Ouch. (HELP!)

Hello, all!

I’m a newbie, still haven’t learned to freemount, working on my 50 meters. I went riding around the lake yesterday for about 3 hours, and when I woke up this morning, I realized that I either can’t ride for that long, or I need a new seat.

It’s possible that I’m not sitting right. Please give me any hints you have related to sitting position, or seat replacements! (I have a Torker 20".)


Which Torker do you own? The Torker saddles are shown here. The first one is small and uncomfortable and you should consider changing it. The others are good saddles. If you’re a new rider, the three hours sounds like the limit you could withstand. While learning you are going to become chafed easily and you will be sensitive to pressure on your pelvis. You develop tolerances to these conditions and ways to avoid them as you improve. Seamless pants like bicycling shorts help a lot. Doubling up the seamless pants helps even more.

Yes that is the same problem with me like at top of your theighs in ur pelvis area it hurts VERY BADLY, when you ride, everyone says you just have to get used to it…

you get used to it

The correct seat height:
Leaning against a wall
Sit comfortably on the seat, with the cranks vertical (pedals in the 6 and 12 position on the clock face).
Wearing flat soled shoes, place your heel on the bottom pedal, and place your other foot in the normal position on the top pedal.
With your heel on the bottom pedal, your leg should be comfotably straight, but you knee should not be “locked out”.

That is the proper seat height for comfortable riding on a bicycle. On a unicycle, it is sometimes a good idea to lower the seat a centimetre or so.

Only lower the seat a lot further if you need to for more technical riding like MUni or trials where you might need to be out of the saddle for a long time.

Most riders find the seat is more comfortable if you tilt it back as far as it will go. Loosen the four nuts and slide the seat forwards, and the front will rise. You can emphasise this by putting a couple of washers betweent he seat and the seat post on the front two saddle bolts.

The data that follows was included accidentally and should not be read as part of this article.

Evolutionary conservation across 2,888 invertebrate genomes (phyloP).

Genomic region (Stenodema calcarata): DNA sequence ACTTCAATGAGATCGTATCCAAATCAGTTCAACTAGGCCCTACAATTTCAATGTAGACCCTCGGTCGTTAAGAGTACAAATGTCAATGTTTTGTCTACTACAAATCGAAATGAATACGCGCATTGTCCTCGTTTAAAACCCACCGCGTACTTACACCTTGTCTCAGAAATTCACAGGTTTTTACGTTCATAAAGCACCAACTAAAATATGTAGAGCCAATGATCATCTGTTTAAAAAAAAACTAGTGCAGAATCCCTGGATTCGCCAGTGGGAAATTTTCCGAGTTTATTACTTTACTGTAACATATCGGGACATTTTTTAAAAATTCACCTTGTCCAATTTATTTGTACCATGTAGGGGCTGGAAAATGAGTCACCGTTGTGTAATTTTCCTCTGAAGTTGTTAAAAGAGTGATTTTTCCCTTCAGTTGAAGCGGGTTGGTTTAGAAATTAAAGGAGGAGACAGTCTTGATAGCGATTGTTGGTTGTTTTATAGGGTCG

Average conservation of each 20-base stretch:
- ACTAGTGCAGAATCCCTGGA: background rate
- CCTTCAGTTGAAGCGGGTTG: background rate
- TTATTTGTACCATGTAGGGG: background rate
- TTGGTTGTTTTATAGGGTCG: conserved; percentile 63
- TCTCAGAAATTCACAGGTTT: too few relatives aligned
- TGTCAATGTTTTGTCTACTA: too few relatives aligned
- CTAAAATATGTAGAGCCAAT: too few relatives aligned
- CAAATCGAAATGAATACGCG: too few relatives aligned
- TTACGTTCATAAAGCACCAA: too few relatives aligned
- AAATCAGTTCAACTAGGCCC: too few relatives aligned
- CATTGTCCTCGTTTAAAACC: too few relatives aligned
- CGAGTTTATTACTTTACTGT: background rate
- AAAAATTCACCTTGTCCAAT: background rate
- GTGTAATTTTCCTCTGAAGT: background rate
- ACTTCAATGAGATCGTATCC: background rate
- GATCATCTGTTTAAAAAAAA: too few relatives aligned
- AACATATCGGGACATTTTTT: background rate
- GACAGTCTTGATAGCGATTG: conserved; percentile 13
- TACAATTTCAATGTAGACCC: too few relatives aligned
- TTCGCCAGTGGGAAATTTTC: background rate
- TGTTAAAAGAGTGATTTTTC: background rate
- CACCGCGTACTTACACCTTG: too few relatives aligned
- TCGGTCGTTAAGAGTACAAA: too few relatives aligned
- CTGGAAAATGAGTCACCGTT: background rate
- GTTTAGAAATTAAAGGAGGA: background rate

Wear cycling shorts - and don’t wear underwear. Cycling shorts should be padded, and should have no seams in the wrong places.

Saddle pain comes from three things: pressure, skin stretching and chafing.

Pressure shouldn’t be a problem unless you spend a long time in the saddle. I normally don’t notice pressure problems on rides less than an hour. I have at least once ridden for two hours without a dismount, although that was uncomfortable for the last part of the ride.

Chafing can be reduced by correct choice of shorts, and by positioning yourself carefully on the saddle. You can lubricate with talcum powder, although some people use cornflour as it’s cheaper. there are also specialist products such as the amusingly named “Butt Buttr”, which does what it says on the tin.

Skin stretching. This si not a good description, but I can’t think of a better one. What happens here is that some of your skin is held in position by friction with the saddle, and tehn your weight tries to make the skin slide on the saddle. The effect is for the skin to stretch or “smear”.

When you freemount, start riding and get your rhythm, then stand slightly, then lower yourself carefully onto the saddle, repositioning everything carefully. Put some care into this and you will find you have fewer problems.

Wow nice post, that helps alot!


Thanks so much! I was wondering about seat height, and about how long I can expect to ride comfortably.